• A “guardian of the person” makes decisions concerning the person’s personal needs, including medical care.
  • A “guardian of the estate” handles their business or financial affairs.

If the protected person is disabled enough, one person or two people may be both types of guardians.

A person will be declared incompetent and in need of a guardian if he lacks sufficient capacity to manage his own affairs or to make or communicate important decisions about his health, property, or family. Most courts require that you at least obtain a letter from a doctor, explaining why the doctor feels that the person is incompetent.

If the incompetent person does not have a lawyer, the court will likely appoint a lawyer to represent the incompetent person at the hearing. This temporary representative is a “guardian ad litem.”

The incompetent person also has a right to have a personal lawyer present at the hearing. (In Kentucky, a hearing before a judge and jury is required to determine the individual’s need for a guardian.)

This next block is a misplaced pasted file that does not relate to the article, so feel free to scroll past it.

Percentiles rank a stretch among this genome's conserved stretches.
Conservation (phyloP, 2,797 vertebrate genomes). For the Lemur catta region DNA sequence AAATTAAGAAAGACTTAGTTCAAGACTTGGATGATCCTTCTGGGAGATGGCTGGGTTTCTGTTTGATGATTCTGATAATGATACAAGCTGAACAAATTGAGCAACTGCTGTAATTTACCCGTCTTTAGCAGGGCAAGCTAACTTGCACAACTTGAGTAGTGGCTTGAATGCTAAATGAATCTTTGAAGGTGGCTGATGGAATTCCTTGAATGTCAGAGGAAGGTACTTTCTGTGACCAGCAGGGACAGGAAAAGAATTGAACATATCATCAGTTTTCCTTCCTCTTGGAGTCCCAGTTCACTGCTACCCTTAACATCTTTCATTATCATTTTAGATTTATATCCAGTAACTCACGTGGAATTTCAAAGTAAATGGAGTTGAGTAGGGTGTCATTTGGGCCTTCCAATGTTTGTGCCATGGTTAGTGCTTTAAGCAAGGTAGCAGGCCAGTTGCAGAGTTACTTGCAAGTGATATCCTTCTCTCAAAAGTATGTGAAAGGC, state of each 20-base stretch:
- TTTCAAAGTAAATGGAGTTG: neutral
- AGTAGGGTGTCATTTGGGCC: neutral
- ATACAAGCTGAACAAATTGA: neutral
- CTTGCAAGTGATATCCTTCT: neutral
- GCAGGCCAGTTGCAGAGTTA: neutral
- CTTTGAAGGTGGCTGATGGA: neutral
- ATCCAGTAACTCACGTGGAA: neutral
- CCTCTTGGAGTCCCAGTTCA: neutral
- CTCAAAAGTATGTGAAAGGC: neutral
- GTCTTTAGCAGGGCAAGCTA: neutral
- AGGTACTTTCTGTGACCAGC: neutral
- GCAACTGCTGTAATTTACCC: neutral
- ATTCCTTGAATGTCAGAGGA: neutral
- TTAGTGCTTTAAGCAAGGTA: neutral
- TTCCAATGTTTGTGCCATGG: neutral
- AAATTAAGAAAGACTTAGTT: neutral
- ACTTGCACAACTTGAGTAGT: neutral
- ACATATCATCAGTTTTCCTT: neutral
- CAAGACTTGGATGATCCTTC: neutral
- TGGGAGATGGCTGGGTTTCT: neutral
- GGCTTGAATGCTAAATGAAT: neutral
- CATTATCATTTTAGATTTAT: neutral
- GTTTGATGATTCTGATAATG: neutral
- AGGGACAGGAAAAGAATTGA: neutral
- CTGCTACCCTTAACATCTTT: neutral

Our Guardianship Attorney Can Help You Understand Indiana Power of Attorney vs. Guardianship

Whether you’re in Indiana or Kentucky and planning for your own future or the future of a loved one, Church, Langdon, Lopp, Banet Law can answer your questions about power of attorney vs. guardianship proceedings and represent you or your family in these critical matters.

Contact our guardianship lawyer today to start finding solutions. Complete our online form or call us at 812-725-8224.

Attorney Gary Banet

Gary is licensed to practice law in both Indiana and Kentucky. He concentrates his practice in estate planning, estate and trust administration, estate and trust litigation, guardianships, elder law and special-needs planning. Gary earned his J.D. from the University of Louisville, Louis D. Brandeis School of Law, and formerly practiced law at Bingham Greenebaum Doll and Wyatt, Tarrant & Combs. [ Attorney Bio ]